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Price cuts fail to attract foreigners to Cyprus

Price cuts of up to 30 percent being offered by some developers are failing to attract foreign property buyers to Cyprus following negative publicity and government inaction.

THE LATEST figures from the Department of Lands and Surveys show that 146 property contracts for foreign buyers were deposited last month compared with 160 a year ago. Foreign sales in February were down 9% on the same period in 2009.

Although property sales in Nicosia rose by 73%, it is unlikely that this was due to overseas investors as it is not an area favoured by expatriate second home buyers.

In all but one of the investment hotspots the decline is continuing, but at a slower rate than reported last month. Sales in Larnaca were down 29%, in Limassol they fell by 17%, and in Paphos (where some developers have been offering 30% discounts and other incentives) they were down by 41%.

Sales in Famagusta rose 78% compared with a year ago, but this may be due to British expats who can no longer afford their mortgage repayments selling to ‘vulture funds’ and individual investors who are picking up distressed property at rock bottom prices.

Sales of Cyprus property to foreigners February 2010

Property Sales to Foreign Buyers (Source: Department of Lands and Surveys)

Keeping up with their mortgage repayments is a particular problem for those who took Swiss Franc mortgages with Cypriot banks. Attracted by the low CHF interest rates, they been hit very badly by the Sterling/CHF exchange rate. At the start of 2007 a Pound Sterling would buy 2.39 Swiss Francs; today it will buy you around 1.61 Swiss Francs.

And there is another problem for buyers who took out mortgages with banks in Cyprus. When they signed their agreements, the interest was typically set at a Base Rate of 2% plus the monthly LIBOR Rate. But although the LIBOR Rate has dropped in recent months, helping to offset the negative impact of the fall in Sterling, many Cyprus banks have increased their Base Rate due to the increase cost of borrowing money. As a consequence some buyers find themselves having to pay almost twice as much than they budgeted for when they bought their property.

Negative publicity about the problems associated with buying property in Cyprus and government inaction continue to headline in the UK press.

The Interior Minister promised that new legislation to deal with the Title Deed problem would be ready by the end of 2008. But this statement, like similar vacuous statements made by his predecessors, proved to be nothing more than hot air.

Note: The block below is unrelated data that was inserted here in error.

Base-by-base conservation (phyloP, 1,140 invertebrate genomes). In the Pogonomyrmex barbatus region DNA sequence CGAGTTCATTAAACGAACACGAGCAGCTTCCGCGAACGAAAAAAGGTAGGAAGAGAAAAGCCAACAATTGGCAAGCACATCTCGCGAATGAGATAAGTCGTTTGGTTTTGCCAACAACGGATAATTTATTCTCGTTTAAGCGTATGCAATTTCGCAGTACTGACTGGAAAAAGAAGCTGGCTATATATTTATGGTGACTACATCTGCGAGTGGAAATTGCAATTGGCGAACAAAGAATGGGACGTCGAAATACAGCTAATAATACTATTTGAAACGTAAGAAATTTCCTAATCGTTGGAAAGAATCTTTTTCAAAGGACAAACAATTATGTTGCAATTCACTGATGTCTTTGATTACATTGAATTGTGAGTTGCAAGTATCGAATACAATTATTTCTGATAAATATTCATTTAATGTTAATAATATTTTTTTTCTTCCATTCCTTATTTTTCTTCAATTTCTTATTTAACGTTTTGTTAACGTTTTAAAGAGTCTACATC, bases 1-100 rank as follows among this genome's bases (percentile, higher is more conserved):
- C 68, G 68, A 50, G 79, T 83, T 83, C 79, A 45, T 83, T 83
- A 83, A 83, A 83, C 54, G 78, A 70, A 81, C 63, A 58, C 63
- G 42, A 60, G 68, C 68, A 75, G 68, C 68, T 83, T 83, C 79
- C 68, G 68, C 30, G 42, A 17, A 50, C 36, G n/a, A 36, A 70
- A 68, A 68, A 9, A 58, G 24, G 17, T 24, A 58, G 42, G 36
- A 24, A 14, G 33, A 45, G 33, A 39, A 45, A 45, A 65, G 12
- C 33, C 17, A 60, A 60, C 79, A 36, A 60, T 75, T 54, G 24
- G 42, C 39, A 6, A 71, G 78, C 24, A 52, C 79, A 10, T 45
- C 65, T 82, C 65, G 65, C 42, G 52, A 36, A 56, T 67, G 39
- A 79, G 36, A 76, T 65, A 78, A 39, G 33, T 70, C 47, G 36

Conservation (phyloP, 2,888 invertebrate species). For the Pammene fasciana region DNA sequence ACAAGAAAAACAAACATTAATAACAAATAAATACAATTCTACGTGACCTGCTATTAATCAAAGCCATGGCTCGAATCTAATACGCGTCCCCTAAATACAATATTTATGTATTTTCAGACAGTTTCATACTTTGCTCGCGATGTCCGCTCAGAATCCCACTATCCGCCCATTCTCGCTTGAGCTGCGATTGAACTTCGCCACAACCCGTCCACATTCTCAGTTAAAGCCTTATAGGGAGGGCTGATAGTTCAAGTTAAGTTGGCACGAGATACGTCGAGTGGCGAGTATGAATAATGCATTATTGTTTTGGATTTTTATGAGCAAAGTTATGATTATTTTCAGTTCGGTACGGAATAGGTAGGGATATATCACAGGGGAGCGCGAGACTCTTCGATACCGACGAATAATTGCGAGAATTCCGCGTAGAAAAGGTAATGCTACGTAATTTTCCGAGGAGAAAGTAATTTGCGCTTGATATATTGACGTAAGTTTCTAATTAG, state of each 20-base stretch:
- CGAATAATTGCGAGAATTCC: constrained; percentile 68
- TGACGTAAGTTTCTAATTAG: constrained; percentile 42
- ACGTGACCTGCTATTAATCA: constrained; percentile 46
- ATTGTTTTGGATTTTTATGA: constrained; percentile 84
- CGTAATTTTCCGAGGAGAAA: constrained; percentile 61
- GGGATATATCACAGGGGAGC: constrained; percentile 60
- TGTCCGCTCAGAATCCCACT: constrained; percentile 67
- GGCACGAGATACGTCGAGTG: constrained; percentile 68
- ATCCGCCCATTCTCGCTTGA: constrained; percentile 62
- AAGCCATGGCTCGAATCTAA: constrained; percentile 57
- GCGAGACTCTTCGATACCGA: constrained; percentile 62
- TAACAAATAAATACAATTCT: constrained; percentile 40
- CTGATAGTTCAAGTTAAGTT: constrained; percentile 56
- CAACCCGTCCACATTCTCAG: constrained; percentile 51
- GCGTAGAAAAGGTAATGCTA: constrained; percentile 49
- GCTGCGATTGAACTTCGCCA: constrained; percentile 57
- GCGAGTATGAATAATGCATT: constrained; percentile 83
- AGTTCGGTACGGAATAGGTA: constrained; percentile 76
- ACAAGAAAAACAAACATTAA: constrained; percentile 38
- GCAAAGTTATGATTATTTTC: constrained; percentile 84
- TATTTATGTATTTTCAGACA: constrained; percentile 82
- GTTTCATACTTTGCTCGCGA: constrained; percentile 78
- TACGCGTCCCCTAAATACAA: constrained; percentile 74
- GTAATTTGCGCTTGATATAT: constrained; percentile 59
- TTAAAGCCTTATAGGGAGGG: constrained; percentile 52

However, in July 2009 the Interior Minister proposed legislation designed to deal with the Title Deed problem and invited comments from interested parties. But the proposals were criticised by many, including the Cyprus Bar Association who rejected them saying that they would “lead us into a labyrinth without solving the problem”. The government is continuing to work on legislation to resolve the problem, allegedly.

A recent High Court ruling in London that the Orams must demolish their villa in the occupied area of Cyprus and give back the land to the original owner has confused many potential buyers and put them off buying property on the Island.

Readers' comments

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  • Mr D H Savas says:

    Dear Mr Howarth,

    Why do you always seem to focus on the negative aspects of the property market in Cyprus?

    Regards,

    D H Savas (Mr)

  • Martin Law says:

    We were unlucky enough to buy a property in Mesa Chorio, near Paphos from Y. Liasides Developers through Nicholas & Tsokkas (Agents in Paphos). Unfortunately they were both crooked!! I believe they were both aware that Liasides was in serious financial difficulties when I was sold the property.

    I have tried to gain recompense through the Estate Agents Association in Cyprus but they did not even give me a response.

    Do you know what the present situation is with Yiannis Liasides?

  • A Fraser says:

    I would be very cautious if I were to buy a property in Cyprus with this Title Deed fiasco. Who needs the hassle, it is confusing enough when you are buying abroad.

    So come on Mr Interior Minister get your act together with the Cyprus Bar Association and try and sort these problems.

    The first question any potential buyer would ask is has the property got Title Deeds ??

    Therefore, as we all know, we need to have a system that works (no easy task) but where do you start the whole situation is a mess.

  • Richard Knowles says:

    Is it just me but does anyone find this news unusual? I mean, banks that change their (not so) “iron clad” loan rate agreement contracts, developers that hold onto deeds and then effectively keep ownership while professing to sell the property at the same time, archaic property laws that somehow allow such developers to take advantage of foreigners while untrustworthy politicians get nothing done to clean up the problem and people are surprised at a significant drop in foreigner purchases?

    I would think the fact that any foreigner would still dare to buy in Cyprus at all would actually be the interesting surprise.

  • Paul says:

    Cyprus has been over developed over the past few years and now ‘the chickens are coming home to roost’! Like Spain, developers and it has to be said greedy land owners thought that the boom would go on and on.

    The party is now well and truly over which hopefully will result in more realistic and sustainable property prices.

  • The views expressed in readers' comments are not necessarily shared by the Cyprus Property News.

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